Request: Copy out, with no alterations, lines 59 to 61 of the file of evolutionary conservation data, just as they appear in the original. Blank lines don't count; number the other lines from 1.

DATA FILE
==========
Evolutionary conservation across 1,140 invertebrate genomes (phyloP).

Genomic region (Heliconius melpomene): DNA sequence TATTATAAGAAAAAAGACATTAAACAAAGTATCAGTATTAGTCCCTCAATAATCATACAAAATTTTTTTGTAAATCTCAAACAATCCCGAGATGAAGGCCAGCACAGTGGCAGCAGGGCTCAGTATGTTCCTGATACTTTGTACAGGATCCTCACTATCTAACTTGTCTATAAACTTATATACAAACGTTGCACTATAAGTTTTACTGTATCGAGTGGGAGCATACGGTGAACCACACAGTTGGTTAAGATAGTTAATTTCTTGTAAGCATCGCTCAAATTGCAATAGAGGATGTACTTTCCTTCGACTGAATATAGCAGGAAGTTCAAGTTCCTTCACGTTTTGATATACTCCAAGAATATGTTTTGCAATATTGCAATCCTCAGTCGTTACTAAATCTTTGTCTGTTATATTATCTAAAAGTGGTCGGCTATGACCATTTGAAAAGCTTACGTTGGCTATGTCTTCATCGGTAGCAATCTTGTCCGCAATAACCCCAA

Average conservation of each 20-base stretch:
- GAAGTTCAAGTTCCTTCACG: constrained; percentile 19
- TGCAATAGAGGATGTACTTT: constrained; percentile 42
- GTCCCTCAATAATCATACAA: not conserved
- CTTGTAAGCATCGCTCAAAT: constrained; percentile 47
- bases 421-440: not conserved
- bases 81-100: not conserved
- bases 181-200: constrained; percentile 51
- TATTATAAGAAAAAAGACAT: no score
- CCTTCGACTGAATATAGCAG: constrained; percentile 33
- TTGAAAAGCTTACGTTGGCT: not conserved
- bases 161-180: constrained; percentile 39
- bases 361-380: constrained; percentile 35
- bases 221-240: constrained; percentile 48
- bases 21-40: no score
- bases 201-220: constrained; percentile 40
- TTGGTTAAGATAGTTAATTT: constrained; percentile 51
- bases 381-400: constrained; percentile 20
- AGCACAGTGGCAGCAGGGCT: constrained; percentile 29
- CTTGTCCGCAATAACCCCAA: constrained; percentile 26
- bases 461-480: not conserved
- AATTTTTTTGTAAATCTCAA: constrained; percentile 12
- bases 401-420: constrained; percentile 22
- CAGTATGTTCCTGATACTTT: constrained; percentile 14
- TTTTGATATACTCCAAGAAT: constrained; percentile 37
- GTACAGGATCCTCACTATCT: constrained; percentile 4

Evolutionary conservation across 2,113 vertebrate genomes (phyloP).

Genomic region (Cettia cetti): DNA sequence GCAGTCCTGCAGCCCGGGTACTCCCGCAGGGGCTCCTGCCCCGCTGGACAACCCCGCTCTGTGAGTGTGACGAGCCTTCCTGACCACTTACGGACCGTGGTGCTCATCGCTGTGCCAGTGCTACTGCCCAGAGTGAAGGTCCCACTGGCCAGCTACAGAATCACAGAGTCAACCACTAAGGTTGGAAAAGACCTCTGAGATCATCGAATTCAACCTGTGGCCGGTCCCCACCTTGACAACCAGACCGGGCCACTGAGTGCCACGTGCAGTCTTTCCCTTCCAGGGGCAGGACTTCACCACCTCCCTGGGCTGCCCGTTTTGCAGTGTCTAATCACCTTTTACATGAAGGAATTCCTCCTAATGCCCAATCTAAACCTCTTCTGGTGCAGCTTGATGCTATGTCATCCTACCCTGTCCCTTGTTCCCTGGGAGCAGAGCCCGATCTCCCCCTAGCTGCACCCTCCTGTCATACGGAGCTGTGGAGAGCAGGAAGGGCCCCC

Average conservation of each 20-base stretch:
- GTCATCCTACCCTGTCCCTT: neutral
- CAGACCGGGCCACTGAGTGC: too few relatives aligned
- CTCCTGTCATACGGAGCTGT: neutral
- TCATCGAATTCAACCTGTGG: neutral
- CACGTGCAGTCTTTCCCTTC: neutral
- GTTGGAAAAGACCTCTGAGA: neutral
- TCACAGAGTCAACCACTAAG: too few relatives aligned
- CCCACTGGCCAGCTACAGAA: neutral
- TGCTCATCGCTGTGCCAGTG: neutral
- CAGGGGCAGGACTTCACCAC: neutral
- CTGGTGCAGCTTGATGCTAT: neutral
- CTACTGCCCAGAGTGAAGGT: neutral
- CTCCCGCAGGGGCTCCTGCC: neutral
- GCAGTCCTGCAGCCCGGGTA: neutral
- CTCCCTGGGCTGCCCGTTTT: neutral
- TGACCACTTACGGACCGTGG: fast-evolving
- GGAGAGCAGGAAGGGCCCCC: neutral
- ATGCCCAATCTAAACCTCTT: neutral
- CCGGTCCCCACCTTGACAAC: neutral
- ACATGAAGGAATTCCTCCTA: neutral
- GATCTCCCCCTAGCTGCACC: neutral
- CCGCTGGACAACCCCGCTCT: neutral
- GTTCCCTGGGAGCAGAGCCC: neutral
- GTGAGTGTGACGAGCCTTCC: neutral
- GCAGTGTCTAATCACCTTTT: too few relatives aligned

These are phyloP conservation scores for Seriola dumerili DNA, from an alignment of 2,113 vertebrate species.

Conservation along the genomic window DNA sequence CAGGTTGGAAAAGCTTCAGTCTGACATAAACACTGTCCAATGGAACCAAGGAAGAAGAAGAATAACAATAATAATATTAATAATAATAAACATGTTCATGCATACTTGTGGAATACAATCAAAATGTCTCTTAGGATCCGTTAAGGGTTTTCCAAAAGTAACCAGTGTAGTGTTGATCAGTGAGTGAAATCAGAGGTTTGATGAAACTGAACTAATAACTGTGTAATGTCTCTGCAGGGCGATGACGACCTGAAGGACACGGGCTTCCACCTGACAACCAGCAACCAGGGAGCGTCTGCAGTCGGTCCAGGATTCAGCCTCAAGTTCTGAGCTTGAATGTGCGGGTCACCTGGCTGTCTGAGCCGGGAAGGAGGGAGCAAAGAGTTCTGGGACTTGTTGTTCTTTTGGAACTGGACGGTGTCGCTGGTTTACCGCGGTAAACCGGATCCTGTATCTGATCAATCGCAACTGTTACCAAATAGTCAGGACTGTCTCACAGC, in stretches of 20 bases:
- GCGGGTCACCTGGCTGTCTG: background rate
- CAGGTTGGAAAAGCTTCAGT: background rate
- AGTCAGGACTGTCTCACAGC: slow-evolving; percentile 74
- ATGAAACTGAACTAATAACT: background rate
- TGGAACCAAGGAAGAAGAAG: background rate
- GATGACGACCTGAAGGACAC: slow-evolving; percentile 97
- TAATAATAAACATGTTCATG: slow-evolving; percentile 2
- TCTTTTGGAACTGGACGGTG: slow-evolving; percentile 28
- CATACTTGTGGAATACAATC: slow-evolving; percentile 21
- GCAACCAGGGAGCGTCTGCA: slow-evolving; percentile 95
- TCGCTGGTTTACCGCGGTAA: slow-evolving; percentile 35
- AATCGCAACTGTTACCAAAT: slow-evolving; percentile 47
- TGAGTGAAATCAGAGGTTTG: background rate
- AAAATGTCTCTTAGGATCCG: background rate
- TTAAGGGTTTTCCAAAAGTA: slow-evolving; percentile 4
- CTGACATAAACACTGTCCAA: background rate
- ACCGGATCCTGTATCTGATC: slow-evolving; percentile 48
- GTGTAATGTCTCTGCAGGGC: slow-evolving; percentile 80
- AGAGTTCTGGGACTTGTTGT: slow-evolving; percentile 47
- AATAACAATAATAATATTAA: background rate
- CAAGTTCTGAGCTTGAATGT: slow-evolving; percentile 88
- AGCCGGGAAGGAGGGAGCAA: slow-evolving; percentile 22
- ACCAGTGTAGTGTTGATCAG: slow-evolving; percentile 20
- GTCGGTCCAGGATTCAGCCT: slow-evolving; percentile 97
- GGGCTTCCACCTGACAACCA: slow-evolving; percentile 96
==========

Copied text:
- GCGGGTCACCTGGCTGTCTG: background rate
- CAGGTTGGAAAAGCTTCAGT: background rate
- AGTCAGGACTGTCTCACAGC: slow-evolving; percentile 74